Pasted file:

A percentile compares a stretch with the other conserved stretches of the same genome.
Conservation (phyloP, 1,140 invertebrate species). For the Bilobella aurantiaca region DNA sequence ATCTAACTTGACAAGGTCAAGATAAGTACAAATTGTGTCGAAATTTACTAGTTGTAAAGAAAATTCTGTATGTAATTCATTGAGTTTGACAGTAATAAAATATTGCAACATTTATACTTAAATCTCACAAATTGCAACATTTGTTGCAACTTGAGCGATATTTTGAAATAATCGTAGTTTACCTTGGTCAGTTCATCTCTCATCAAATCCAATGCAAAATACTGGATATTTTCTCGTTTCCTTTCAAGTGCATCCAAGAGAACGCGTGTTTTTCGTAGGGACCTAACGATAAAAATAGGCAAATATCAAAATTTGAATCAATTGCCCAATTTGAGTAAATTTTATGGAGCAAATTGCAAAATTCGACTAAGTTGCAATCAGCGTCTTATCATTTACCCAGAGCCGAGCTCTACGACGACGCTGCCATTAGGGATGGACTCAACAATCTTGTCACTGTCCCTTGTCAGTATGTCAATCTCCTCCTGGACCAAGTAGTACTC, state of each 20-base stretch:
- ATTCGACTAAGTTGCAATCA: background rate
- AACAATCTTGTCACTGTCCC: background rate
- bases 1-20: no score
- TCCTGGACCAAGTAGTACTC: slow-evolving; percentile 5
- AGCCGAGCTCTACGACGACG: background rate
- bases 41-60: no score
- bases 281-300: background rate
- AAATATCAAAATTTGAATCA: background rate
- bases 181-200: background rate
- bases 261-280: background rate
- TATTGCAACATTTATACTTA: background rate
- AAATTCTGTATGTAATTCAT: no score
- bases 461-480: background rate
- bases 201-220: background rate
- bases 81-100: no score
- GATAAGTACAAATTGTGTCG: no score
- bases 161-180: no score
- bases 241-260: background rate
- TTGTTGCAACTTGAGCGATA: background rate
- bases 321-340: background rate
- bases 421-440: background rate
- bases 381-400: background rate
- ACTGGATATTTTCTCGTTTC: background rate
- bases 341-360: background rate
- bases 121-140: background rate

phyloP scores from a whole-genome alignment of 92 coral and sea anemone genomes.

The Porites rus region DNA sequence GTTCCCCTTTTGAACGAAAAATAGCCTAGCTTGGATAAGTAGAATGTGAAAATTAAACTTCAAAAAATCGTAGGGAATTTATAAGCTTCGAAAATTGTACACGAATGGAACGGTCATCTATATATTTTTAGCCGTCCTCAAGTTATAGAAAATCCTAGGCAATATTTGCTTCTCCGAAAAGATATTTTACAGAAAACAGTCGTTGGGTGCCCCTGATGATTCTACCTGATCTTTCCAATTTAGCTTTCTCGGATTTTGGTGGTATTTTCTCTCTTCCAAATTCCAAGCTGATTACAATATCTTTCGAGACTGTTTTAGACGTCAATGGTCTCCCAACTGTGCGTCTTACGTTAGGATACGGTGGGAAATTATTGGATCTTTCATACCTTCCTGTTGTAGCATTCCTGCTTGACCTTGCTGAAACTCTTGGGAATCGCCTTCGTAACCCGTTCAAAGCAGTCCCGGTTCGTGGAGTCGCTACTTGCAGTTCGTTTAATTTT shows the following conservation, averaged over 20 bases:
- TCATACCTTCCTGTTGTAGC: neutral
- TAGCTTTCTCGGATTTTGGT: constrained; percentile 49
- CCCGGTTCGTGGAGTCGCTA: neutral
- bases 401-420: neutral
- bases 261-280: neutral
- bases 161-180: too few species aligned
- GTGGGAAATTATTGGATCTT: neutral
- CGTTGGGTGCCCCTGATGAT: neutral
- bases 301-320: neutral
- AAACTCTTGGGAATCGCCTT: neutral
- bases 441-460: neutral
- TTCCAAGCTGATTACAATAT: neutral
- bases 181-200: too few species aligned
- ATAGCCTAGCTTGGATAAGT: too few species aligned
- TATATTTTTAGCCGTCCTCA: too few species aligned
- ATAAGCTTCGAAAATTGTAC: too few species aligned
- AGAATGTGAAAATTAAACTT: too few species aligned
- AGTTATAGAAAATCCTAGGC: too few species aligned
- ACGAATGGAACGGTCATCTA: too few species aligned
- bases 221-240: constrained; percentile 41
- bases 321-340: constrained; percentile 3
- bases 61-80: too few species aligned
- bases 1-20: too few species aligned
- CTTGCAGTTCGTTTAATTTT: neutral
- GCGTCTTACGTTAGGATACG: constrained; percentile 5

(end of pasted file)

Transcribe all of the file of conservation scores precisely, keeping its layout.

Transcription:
A percentile compares a stretch with the other conserved stretches of the same genome.
Conservation (phyloP, 1,140 invertebrate species). For the Bilobella aurantiaca region DNA sequence ATCTAACTTGACAAGGTCAAGATAAGTACAAATTGTGTCGAAATTTACTAGTTGTAAAGAAAATTCTGTATGTAATTCATTGAGTTTGACAGTAATAAAATATTGCAACATTTATACTTAAATCTCACAAATTGCAACATTTGTTGCAACTTGAGCGATATTTTGAAATAATCGTAGTTTACCTTGGTCAGTTCATCTCTCATCAAATCCAATGCAAAATACTGGATATTTTCTCGTTTCCTTTCAAGTGCATCCAAGAGAACGCGTGTTTTTCGTAGGGACCTAACGATAAAAATAGGCAAATATCAAAATTTGAATCAATTGCCCAATTTGAGTAAATTTTATGGAGCAAATTGCAAAATTCGACTAAGTTGCAATCAGCGTCTTATCATTTACCCAGAGCCGAGCTCTACGACGACGCTGCCATTAGGGATGGACTCAACAATCTTGTCACTGTCCCTTGTCAGTATGTCAATCTCCTCCTGGACCAAGTAGTACTC, state of each 20-base stretch:
- ATTCGACTAAGTTGCAATCA: background rate
- AACAATCTTGTCACTGTCCC: background rate
- bases 1-20: no score
- TCCTGGACCAAGTAGTACTC: slow-evolving; percentile 5
- AGCCGAGCTCTACGACGACG: background rate
- bases 41-60: no score
- bases 281-300: background rate
- AAATATCAAAATTTGAATCA: background rate
- bases 181-200: background rate
- bases 261-280: background rate
- TATTGCAACATTTATACTTA: background rate
- AAATTCTGTATGTAATTCAT: no score
- bases 461-480: background rate
- bases 201-220: background rate
- bases 81-100: no score
- GATAAGTACAAATTGTGTCG: no score
- bases 161-180: no score
- bases 241-260: background rate
- TTGTTGCAACTTGAGCGATA: background rate
- bases 321-340: background rate
- bases 421-440: background rate
- bases 381-400: background rate
- ACTGGATATTTTCTCGTTTC: background rate
- bases 341-360: background rate
- bases 121-140: background rate

phyloP scores from a whole-genome alignment of 92 coral and sea anemone genomes.

The Porites rus region DNA sequence GTTCCCCTTTTGAACGAAAAATAGCCTAGCTTGGATAAGTAGAATGTGAAAATTAAACTTCAAAAAATCGTAGGGAATTTATAAGCTTCGAAAATTGTACACGAATGGAACGGTCATCTATATATTTTTAGCCGTCCTCAAGTTATAGAAAATCCTAGGCAATATTTGCTTCTCCGAAAAGATATTTTACAGAAAACAGTCGTTGGGTGCCCCTGATGATTCTACCTGATCTTTCCAATTTAGCTTTCTCGGATTTTGGTGGTATTTTCTCTCTTCCAAATTCCAAGCTGATTACAATATCTTTCGAGACTGTTTTAGACGTCAATGGTCTCCCAACTGTGCGTCTTACGTTAGGATACGGTGGGAAATTATTGGATCTTTCATACCTTCCTGTTGTAGCATTCCTGCTTGACCTTGCTGAAACTCTTGGGAATCGCCTTCGTAACCCGTTCAAAGCAGTCCCGGTTCGTGGAGTCGCTACTTGCAGTTCGTTTAATTTT shows the following conservation, averaged over 20 bases:
- TCATACCTTCCTGTTGTAGC: neutral
- TAGCTTTCTCGGATTTTGGT: constrained; percentile 49
- CCCGGTTCGTGGAGTCGCTA: neutral
- bases 401-420: neutral
- bases 261-280: neutral
- bases 161-180: too few species aligned
- GTGGGAAATTATTGGATCTT: neutral
- CGTTGGGTGCCCCTGATGAT: neutral
- bases 301-320: neutral
- AAACTCTTGGGAATCGCCTT: neutral
- bases 441-460: neutral
- TTCCAAGCTGATTACAATAT: neutral
- bases 181-200: too few species aligned
- ATAGCCTAGCTTGGATAAGT: too few species aligned
- TATATTTTTAGCCGTCCTCA: too few species aligned
- ATAAGCTTCGAAAATTGTAC: too few species aligned
- AGAATGTGAAAATTAAACTT: too few species aligned
- AGTTATAGAAAATCCTAGGC: too few species aligned
- ACGAATGGAACGGTCATCTA: too few species aligned
- bases 221-240: constrained; percentile 41
- bases 321-340: constrained; percentile 3
- bases 61-80: too few species aligned
- bases 1-20: too few species aligned
- CTTGCAGTTCGTTTAATTTT: neutral
- GCGTCTTACGTTAGGATACG: constrained; percentile 5